The work product doctrine can protect documents primarily motivated by litigation or anticipated litigation, rather than prepared in the ordinary course of business or motivated by some other non-litigation purpose. But actions occurring after the documents’ creation sometimes can reflect back on that key motivational element.
In Annese v. U.S. Xpress, Inc., No. CIV-17-655-C, 2019 U.S. Dist. LEXIS 6343 (W.D. Okla. Jan. 14, 2019), the court analyzed defendant’s work product claim for documents it created while investigating a tractor-trailer accident. The court acknowledged that defendant anticipated litigation, because plaintiff’s lawyer threatened litigation the day after the accident. But the court denied defendant’s work product claim — emphasizing that the defendant’s Director of Safety “has access to this information for non-litigation purposes.” Id. at *5. The court concluded that “the portion of the claims file available [to defendant’s Director of Safety] is discoverable to Plaintiff because it is generated in the ordinary course of business and not directly in anticipation of litigation.” Id. at *6.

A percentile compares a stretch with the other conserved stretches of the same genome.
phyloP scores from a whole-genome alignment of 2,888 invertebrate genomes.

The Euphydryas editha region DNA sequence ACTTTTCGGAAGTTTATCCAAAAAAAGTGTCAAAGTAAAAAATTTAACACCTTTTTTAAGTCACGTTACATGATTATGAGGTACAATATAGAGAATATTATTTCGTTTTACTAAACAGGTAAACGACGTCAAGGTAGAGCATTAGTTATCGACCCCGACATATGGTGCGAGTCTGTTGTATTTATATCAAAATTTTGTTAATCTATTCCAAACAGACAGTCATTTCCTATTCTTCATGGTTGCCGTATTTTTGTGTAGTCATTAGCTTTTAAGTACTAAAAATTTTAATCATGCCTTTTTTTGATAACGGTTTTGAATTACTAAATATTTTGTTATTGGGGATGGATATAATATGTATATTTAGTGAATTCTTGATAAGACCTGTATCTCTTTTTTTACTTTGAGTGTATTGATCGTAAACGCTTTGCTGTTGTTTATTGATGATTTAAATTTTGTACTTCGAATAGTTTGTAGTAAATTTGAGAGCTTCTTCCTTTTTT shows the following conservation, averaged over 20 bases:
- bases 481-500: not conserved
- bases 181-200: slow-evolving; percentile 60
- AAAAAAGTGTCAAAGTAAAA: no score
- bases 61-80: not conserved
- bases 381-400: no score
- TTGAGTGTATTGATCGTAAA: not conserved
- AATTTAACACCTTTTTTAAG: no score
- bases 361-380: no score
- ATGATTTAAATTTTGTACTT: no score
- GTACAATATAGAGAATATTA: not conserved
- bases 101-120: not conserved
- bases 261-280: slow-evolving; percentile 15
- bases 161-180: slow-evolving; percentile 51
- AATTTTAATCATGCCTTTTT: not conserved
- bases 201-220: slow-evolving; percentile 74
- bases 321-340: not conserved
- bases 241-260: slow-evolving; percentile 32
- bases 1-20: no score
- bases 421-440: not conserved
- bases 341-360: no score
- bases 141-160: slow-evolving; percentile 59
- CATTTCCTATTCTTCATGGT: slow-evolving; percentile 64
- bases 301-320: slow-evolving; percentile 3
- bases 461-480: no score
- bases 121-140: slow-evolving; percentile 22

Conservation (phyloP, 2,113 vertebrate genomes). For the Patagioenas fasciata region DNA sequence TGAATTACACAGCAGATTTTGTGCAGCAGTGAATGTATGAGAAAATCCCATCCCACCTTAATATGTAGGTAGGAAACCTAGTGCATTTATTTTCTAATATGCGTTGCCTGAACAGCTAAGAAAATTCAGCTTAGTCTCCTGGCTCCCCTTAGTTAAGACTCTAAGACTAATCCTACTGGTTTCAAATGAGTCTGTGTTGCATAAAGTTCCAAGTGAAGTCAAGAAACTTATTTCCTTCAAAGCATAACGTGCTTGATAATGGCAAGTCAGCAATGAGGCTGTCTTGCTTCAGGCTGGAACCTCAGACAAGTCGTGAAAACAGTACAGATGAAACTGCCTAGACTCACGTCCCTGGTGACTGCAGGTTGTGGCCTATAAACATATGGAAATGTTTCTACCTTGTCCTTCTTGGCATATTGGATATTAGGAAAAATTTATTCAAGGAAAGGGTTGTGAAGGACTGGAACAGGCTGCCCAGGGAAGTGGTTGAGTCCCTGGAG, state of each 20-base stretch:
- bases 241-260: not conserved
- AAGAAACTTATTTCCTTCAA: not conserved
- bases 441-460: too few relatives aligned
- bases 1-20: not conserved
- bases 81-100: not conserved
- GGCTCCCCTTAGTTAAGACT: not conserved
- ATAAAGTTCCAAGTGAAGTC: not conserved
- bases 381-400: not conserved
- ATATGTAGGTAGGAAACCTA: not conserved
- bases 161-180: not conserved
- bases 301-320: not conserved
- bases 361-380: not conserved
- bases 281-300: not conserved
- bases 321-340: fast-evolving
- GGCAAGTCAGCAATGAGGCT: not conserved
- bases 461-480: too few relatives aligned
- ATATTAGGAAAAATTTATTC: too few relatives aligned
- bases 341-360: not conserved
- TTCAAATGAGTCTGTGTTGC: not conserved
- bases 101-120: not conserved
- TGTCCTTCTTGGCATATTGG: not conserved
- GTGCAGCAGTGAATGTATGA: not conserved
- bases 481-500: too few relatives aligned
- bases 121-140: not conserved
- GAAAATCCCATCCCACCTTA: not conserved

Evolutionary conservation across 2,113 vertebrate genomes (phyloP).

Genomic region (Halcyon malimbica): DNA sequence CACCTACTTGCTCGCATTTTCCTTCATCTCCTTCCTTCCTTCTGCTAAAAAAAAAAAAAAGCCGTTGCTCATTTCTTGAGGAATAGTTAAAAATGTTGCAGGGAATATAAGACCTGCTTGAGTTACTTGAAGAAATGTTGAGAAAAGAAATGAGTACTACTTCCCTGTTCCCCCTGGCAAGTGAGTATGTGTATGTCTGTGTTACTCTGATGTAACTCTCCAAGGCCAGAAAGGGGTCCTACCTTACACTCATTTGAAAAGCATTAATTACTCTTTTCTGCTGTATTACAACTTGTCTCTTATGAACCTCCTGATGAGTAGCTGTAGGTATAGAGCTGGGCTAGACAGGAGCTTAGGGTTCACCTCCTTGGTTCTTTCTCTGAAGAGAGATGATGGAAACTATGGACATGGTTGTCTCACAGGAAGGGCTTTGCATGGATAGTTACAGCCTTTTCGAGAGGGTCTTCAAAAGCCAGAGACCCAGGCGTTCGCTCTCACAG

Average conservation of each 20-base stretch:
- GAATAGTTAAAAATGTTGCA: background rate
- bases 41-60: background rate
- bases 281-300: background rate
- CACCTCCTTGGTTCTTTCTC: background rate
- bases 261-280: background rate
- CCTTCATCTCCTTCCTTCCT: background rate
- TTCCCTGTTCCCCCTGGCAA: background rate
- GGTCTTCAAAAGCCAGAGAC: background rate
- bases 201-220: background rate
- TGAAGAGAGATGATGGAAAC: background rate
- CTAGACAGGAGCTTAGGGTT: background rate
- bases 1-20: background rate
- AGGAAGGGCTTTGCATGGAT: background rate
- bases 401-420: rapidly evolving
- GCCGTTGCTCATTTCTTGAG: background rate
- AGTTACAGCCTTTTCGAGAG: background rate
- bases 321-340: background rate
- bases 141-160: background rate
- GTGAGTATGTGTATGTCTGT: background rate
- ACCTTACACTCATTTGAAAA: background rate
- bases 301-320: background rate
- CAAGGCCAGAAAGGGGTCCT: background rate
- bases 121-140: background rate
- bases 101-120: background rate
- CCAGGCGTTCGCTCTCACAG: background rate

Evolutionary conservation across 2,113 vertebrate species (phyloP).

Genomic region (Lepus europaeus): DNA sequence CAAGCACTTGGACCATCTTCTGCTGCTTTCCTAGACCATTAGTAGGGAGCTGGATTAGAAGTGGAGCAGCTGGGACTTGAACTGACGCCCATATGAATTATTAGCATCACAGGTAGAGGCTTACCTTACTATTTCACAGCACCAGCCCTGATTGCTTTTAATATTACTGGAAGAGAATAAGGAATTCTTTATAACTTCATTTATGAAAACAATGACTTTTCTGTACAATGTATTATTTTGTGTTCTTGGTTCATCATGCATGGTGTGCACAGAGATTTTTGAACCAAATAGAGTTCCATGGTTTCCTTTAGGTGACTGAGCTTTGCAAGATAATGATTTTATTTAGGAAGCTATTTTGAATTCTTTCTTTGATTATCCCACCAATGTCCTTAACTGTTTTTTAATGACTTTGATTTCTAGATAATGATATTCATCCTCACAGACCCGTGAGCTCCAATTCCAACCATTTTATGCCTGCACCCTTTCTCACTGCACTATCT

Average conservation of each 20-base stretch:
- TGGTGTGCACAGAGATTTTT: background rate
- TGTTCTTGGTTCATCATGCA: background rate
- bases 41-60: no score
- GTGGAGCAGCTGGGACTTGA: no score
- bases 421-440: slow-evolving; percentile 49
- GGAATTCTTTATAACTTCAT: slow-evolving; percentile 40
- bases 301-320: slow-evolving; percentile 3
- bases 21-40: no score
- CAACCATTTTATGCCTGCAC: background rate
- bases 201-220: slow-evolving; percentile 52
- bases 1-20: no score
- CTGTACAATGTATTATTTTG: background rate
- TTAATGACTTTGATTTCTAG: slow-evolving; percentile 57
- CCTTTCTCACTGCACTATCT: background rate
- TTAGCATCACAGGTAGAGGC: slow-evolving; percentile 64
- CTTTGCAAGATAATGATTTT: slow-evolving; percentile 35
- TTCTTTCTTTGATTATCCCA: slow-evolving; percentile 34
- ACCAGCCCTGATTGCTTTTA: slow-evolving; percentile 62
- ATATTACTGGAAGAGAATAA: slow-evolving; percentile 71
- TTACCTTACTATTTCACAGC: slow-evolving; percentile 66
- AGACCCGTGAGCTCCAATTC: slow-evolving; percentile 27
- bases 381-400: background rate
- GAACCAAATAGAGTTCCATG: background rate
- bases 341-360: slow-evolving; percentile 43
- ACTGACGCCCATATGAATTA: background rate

Many if not most courts would take a different approach, properly analyzing documents’ creation rather than their post-creation availability to others. But maintaining the litigation focus of appropriately created work product enhances the chance for successfully claiming that protection.